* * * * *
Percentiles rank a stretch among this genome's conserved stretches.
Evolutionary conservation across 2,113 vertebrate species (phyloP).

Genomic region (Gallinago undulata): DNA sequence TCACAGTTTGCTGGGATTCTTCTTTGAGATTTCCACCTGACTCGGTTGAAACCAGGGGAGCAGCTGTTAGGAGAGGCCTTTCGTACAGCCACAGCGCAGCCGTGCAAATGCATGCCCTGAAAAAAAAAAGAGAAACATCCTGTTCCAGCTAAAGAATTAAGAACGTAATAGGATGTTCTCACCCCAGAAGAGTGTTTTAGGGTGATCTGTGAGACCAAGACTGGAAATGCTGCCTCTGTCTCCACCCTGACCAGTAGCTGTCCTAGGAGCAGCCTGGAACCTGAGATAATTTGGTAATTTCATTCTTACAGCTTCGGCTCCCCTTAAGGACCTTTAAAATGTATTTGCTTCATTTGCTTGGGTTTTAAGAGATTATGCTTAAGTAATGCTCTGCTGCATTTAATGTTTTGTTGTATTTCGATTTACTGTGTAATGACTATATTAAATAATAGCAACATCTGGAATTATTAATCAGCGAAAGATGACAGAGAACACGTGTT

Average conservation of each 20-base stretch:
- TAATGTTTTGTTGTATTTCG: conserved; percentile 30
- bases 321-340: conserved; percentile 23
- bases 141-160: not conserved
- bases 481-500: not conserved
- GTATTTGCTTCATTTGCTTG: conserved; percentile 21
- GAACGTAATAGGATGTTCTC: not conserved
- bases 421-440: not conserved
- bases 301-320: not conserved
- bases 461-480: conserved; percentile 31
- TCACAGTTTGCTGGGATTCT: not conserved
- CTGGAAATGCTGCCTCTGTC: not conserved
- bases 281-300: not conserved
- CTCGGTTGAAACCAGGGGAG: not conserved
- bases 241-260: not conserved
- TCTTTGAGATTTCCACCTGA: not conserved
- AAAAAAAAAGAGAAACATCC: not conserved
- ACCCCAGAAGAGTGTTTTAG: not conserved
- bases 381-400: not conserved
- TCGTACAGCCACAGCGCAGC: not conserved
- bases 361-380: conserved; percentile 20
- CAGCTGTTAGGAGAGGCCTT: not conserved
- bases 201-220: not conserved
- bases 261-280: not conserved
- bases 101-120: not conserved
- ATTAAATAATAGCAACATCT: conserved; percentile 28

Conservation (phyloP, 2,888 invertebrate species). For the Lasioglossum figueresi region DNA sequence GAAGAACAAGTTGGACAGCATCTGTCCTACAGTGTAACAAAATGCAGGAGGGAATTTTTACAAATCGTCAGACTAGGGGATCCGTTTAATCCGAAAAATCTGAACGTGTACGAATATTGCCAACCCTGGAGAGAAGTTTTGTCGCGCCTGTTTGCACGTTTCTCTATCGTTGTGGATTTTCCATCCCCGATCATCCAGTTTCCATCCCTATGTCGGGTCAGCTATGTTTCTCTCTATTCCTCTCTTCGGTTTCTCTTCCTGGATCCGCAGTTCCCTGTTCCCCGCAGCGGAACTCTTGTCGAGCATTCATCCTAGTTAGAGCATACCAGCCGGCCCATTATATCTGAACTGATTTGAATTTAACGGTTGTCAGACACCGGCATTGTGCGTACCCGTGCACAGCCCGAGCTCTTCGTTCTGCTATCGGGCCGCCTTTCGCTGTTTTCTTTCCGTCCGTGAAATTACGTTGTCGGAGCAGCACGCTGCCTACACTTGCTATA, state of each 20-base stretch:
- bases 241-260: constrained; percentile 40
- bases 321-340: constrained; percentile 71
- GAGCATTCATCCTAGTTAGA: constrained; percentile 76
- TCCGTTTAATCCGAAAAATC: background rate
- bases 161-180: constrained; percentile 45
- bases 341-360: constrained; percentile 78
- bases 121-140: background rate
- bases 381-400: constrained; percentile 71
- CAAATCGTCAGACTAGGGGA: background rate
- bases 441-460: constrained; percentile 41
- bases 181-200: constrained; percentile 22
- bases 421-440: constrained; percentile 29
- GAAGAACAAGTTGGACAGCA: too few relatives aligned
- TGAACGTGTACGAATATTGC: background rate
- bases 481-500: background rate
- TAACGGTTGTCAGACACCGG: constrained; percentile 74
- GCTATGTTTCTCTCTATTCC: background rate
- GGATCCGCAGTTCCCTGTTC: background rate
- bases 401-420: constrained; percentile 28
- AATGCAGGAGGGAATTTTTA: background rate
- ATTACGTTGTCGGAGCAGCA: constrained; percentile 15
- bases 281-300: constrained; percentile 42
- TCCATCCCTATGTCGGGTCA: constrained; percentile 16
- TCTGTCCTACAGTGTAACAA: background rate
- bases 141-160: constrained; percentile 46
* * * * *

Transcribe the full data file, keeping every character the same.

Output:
Percentiles rank a stretch among this genome's conserved stretches.
Evolutionary conservation across 2,113 vertebrate species (phyloP).

Genomic region (Gallinago undulata): DNA sequence TCACAGTTTGCTGGGATTCTTCTTTGAGATTTCCACCTGACTCGGTTGAAACCAGGGGAGCAGCTGTTAGGAGAGGCCTTTCGTACAGCCACAGCGCAGCCGTGCAAATGCATGCCCTGAAAAAAAAAAGAGAAACATCCTGTTCCAGCTAAAGAATTAAGAACGTAATAGGATGTTCTCACCCCAGAAGAGTGTTTTAGGGTGATCTGTGAGACCAAGACTGGAAATGCTGCCTCTGTCTCCACCCTGACCAGTAGCTGTCCTAGGAGCAGCCTGGAACCTGAGATAATTTGGTAATTTCATTCTTACAGCTTCGGCTCCCCTTAAGGACCTTTAAAATGTATTTGCTTCATTTGCTTGGGTTTTAAGAGATTATGCTTAAGTAATGCTCTGCTGCATTTAATGTTTTGTTGTATTTCGATTTACTGTGTAATGACTATATTAAATAATAGCAACATCTGGAATTATTAATCAGCGAAAGATGACAGAGAACACGTGTT

Average conservation of each 20-base stretch:
- TAATGTTTTGTTGTATTTCG: conserved; percentile 30
- bases 321-340: conserved; percentile 23
- bases 141-160: not conserved
- bases 481-500: not conserved
- GTATTTGCTTCATTTGCTTG: conserved; percentile 21
- GAACGTAATAGGATGTTCTC: not conserved
- bases 421-440: not conserved
- bases 301-320: not conserved
- bases 461-480: conserved; percentile 31
- TCACAGTTTGCTGGGATTCT: not conserved
- CTGGAAATGCTGCCTCTGTC: not conserved
- bases 281-300: not conserved
- CTCGGTTGAAACCAGGGGAG: not conserved
- bases 241-260: not conserved
- TCTTTGAGATTTCCACCTGA: not conserved
- AAAAAAAAAGAGAAACATCC: not conserved
- ACCCCAGAAGAGTGTTTTAG: not conserved
- bases 381-400: not conserved
- TCGTACAGCCACAGCGCAGC: not conserved
- bases 361-380: conserved; percentile 20
- CAGCTGTTAGGAGAGGCCTT: not conserved
- bases 201-220: not conserved
- bases 261-280: not conserved
- bases 101-120: not conserved
- ATTAAATAATAGCAACATCT: conserved; percentile 28

Conservation (phyloP, 2,888 invertebrate species). For the Lasioglossum figueresi region DNA sequence GAAGAACAAGTTGGACAGCATCTGTCCTACAGTGTAACAAAATGCAGGAGGGAATTTTTACAAATCGTCAGACTAGGGGATCCGTTTAATCCGAAAAATCTGAACGTGTACGAATATTGCCAACCCTGGAGAGAAGTTTTGTCGCGCCTGTTTGCACGTTTCTCTATCGTTGTGGATTTTCCATCCCCGATCATCCAGTTTCCATCCCTATGTCGGGTCAGCTATGTTTCTCTCTATTCCTCTCTTCGGTTTCTCTTCCTGGATCCGCAGTTCCCTGTTCCCCGCAGCGGAACTCTTGTCGAGCATTCATCCTAGTTAGAGCATACCAGCCGGCCCATTATATCTGAACTGATTTGAATTTAACGGTTGTCAGACACCGGCATTGTGCGTACCCGTGCACAGCCCGAGCTCTTCGTTCTGCTATCGGGCCGCCTTTCGCTGTTTTCTTTCCGTCCGTGAAATTACGTTGTCGGAGCAGCACGCTGCCTACACTTGCTATA, state of each 20-base stretch:
- bases 241-260: constrained; percentile 40
- bases 321-340: constrained; percentile 71
- GAGCATTCATCCTAGTTAGA: constrained; percentile 76
- TCCGTTTAATCCGAAAAATC: background rate
- bases 161-180: constrained; percentile 45
- bases 341-360: constrained; percentile 78
- bases 121-140: background rate
- bases 381-400: constrained; percentile 71
- CAAATCGTCAGACTAGGGGA: background rate
- bases 441-460: constrained; percentile 41
- bases 181-200: constrained; percentile 22
- bases 421-440: constrained; percentile 29
- GAAGAACAAGTTGGACAGCA: too few relatives aligned
- TGAACGTGTACGAATATTGC: background rate
- bases 481-500: background rate
- TAACGGTTGTCAGACACCGG: constrained; percentile 74
- GCTATGTTTCTCTCTATTCC: background rate
- GGATCCGCAGTTCCCTGTTC: background rate
- bases 401-420: constrained; percentile 28
- AATGCAGGAGGGAATTTTTA: background rate
- ATTACGTTGTCGGAGCAGCA: constrained; percentile 15
- bases 281-300: constrained; percentile 42
- TCCATCCCTATGTCGGGTCA: constrained; percentile 16
- TCTGTCCTACAGTGTAACAA: background rate
- bases 141-160: constrained; percentile 46